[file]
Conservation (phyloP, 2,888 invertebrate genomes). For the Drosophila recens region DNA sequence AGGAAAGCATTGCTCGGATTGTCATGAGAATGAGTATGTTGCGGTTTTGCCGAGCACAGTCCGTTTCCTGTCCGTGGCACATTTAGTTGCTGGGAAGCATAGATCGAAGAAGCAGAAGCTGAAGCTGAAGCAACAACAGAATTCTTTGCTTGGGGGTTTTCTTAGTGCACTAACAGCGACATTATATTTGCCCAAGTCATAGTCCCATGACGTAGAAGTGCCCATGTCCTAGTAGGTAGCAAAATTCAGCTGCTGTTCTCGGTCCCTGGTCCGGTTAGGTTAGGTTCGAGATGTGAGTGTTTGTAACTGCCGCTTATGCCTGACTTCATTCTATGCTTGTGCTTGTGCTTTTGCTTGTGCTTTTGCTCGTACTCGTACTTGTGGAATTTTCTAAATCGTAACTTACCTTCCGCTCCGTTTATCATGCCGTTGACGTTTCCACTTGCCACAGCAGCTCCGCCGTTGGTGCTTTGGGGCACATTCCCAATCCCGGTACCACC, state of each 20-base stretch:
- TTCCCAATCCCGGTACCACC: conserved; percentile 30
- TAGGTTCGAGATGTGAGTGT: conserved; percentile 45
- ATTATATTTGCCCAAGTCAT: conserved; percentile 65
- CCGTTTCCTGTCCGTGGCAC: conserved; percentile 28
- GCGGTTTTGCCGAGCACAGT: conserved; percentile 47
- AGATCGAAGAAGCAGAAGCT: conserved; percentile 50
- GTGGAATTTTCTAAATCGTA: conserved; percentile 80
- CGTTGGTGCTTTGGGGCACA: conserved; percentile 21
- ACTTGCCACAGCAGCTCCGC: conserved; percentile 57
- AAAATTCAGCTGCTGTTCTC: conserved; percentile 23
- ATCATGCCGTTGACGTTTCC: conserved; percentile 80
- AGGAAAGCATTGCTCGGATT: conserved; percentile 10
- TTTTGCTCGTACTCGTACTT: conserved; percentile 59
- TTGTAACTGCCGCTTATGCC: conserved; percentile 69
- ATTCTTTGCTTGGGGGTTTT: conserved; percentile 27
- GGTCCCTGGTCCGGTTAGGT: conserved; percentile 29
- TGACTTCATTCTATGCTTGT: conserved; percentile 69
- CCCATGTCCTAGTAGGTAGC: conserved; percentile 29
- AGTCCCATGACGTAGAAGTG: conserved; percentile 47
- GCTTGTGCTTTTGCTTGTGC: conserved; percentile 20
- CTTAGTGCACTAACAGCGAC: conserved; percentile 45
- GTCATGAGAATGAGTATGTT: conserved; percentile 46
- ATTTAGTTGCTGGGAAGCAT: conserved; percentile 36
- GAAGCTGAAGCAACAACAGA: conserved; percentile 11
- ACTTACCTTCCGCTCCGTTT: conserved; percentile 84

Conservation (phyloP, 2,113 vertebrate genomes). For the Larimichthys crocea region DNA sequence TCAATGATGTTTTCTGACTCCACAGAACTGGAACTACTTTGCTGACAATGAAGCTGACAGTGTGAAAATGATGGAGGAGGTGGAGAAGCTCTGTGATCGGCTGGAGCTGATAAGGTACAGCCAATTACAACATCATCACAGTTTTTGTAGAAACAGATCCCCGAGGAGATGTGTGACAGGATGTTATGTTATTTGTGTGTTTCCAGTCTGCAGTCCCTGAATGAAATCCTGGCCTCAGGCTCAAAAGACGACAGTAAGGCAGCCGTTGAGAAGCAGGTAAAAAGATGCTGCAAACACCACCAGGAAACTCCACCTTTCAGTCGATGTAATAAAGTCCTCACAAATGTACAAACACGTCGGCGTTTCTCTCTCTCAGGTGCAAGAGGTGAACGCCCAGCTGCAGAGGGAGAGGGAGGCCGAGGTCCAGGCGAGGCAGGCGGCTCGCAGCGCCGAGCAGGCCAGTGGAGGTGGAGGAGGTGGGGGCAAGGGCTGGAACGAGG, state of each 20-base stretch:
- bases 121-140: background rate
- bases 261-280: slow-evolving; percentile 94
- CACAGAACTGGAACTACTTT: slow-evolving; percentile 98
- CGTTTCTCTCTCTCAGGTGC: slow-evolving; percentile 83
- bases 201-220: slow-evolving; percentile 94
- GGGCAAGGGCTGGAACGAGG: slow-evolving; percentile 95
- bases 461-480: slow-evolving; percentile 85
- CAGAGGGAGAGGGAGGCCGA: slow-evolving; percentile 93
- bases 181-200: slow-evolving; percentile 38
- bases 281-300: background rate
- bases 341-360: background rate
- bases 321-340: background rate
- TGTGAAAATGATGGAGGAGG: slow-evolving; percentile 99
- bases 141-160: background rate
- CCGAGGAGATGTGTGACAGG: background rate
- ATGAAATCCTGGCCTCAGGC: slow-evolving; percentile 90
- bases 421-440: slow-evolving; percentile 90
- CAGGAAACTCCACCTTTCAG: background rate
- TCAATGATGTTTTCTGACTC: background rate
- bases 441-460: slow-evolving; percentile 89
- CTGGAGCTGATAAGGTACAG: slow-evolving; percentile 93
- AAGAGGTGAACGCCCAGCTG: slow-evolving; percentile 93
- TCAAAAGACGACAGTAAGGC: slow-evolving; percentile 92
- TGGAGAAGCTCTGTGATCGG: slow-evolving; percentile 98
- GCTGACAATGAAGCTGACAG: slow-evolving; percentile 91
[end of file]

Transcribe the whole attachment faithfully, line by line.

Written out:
Conservation (phyloP, 2,888 invertebrate genomes). For the Drosophila recens region DNA sequence AGGAAAGCATTGCTCGGATTGTCATGAGAATGAGTATGTTGCGGTTTTGCCGAGCACAGTCCGTTTCCTGTCCGTGGCACATTTAGTTGCTGGGAAGCATAGATCGAAGAAGCAGAAGCTGAAGCTGAAGCAACAACAGAATTCTTTGCTTGGGGGTTTTCTTAGTGCACTAACAGCGACATTATATTTGCCCAAGTCATAGTCCCATGACGTAGAAGTGCCCATGTCCTAGTAGGTAGCAAAATTCAGCTGCTGTTCTCGGTCCCTGGTCCGGTTAGGTTAGGTTCGAGATGTGAGTGTTTGTAACTGCCGCTTATGCCTGACTTCATTCTATGCTTGTGCTTGTGCTTTTGCTTGTGCTTTTGCTCGTACTCGTACTTGTGGAATTTTCTAAATCGTAACTTACCTTCCGCTCCGTTTATCATGCCGTTGACGTTTCCACTTGCCACAGCAGCTCCGCCGTTGGTGCTTTGGGGCACATTCCCAATCCCGGTACCACC, state of each 20-base stretch:
- TTCCCAATCCCGGTACCACC: conserved; percentile 30
- TAGGTTCGAGATGTGAGTGT: conserved; percentile 45
- ATTATATTTGCCCAAGTCAT: conserved; percentile 65
- CCGTTTCCTGTCCGTGGCAC: conserved; percentile 28
- GCGGTTTTGCCGAGCACAGT: conserved; percentile 47
- AGATCGAAGAAGCAGAAGCT: conserved; percentile 50
- GTGGAATTTTCTAAATCGTA: conserved; percentile 80
- CGTTGGTGCTTTGGGGCACA: conserved; percentile 21
- ACTTGCCACAGCAGCTCCGC: conserved; percentile 57
- AAAATTCAGCTGCTGTTCTC: conserved; percentile 23
- ATCATGCCGTTGACGTTTCC: conserved; percentile 80
- AGGAAAGCATTGCTCGGATT: conserved; percentile 10
- TTTTGCTCGTACTCGTACTT: conserved; percentile 59
- TTGTAACTGCCGCTTATGCC: conserved; percentile 69
- ATTCTTTGCTTGGGGGTTTT: conserved; percentile 27
- GGTCCCTGGTCCGGTTAGGT: conserved; percentile 29
- TGACTTCATTCTATGCTTGT: conserved; percentile 69
- CCCATGTCCTAGTAGGTAGC: conserved; percentile 29
- AGTCCCATGACGTAGAAGTG: conserved; percentile 47
- GCTTGTGCTTTTGCTTGTGC: conserved; percentile 20
- CTTAGTGCACTAACAGCGAC: conserved; percentile 45
- GTCATGAGAATGAGTATGTT: conserved; percentile 46
- ATTTAGTTGCTGGGAAGCAT: conserved; percentile 36
- GAAGCTGAAGCAACAACAGA: conserved; percentile 11
- ACTTACCTTCCGCTCCGTTT: conserved; percentile 84

Conservation (phyloP, 2,113 vertebrate genomes). For the Larimichthys crocea region DNA sequence TCAATGATGTTTTCTGACTCCACAGAACTGGAACTACTTTGCTGACAATGAAGCTGACAGTGTGAAAATGATGGAGGAGGTGGAGAAGCTCTGTGATCGGCTGGAGCTGATAAGGTACAGCCAATTACAACATCATCACAGTTTTTGTAGAAACAGATCCCCGAGGAGATGTGTGACAGGATGTTATGTTATTTGTGTGTTTCCAGTCTGCAGTCCCTGAATGAAATCCTGGCCTCAGGCTCAAAAGACGACAGTAAGGCAGCCGTTGAGAAGCAGGTAAAAAGATGCTGCAAACACCACCAGGAAACTCCACCTTTCAGTCGATGTAATAAAGTCCTCACAAATGTACAAACACGTCGGCGTTTCTCTCTCTCAGGTGCAAGAGGTGAACGCCCAGCTGCAGAGGGAGAGGGAGGCCGAGGTCCAGGCGAGGCAGGCGGCTCGCAGCGCCGAGCAGGCCAGTGGAGGTGGAGGAGGTGGGGGCAAGGGCTGGAACGAGG, state of each 20-base stretch:
- bases 121-140: background rate
- bases 261-280: slow-evolving; percentile 94
- CACAGAACTGGAACTACTTT: slow-evolving; percentile 98
- CGTTTCTCTCTCTCAGGTGC: slow-evolving; percentile 83
- bases 201-220: slow-evolving; percentile 94
- GGGCAAGGGCTGGAACGAGG: slow-evolving; percentile 95
- bases 461-480: slow-evolving; percentile 85
- CAGAGGGAGAGGGAGGCCGA: slow-evolving; percentile 93
- bases 181-200: slow-evolving; percentile 38
- bases 281-300: background rate
- bases 341-360: background rate
- bases 321-340: background rate
- TGTGAAAATGATGGAGGAGG: slow-evolving; percentile 99
- bases 141-160: background rate
- CCGAGGAGATGTGTGACAGG: background rate
- ATGAAATCCTGGCCTCAGGC: slow-evolving; percentile 90
- bases 421-440: slow-evolving; percentile 90
- CAGGAAACTCCACCTTTCAG: background rate
- TCAATGATGTTTTCTGACTC: background rate
- bases 441-460: slow-evolving; percentile 89
- CTGGAGCTGATAAGGTACAG: slow-evolving; percentile 93
- AAGAGGTGAACGCCCAGCTG: slow-evolving; percentile 93
- TCAAAAGACGACAGTAAGGC: slow-evolving; percentile 92
- TGGAGAAGCTCTGTGATCGG: slow-evolving; percentile 98
- GCTGACAATGAAGCTGACAG: slow-evolving; percentile 91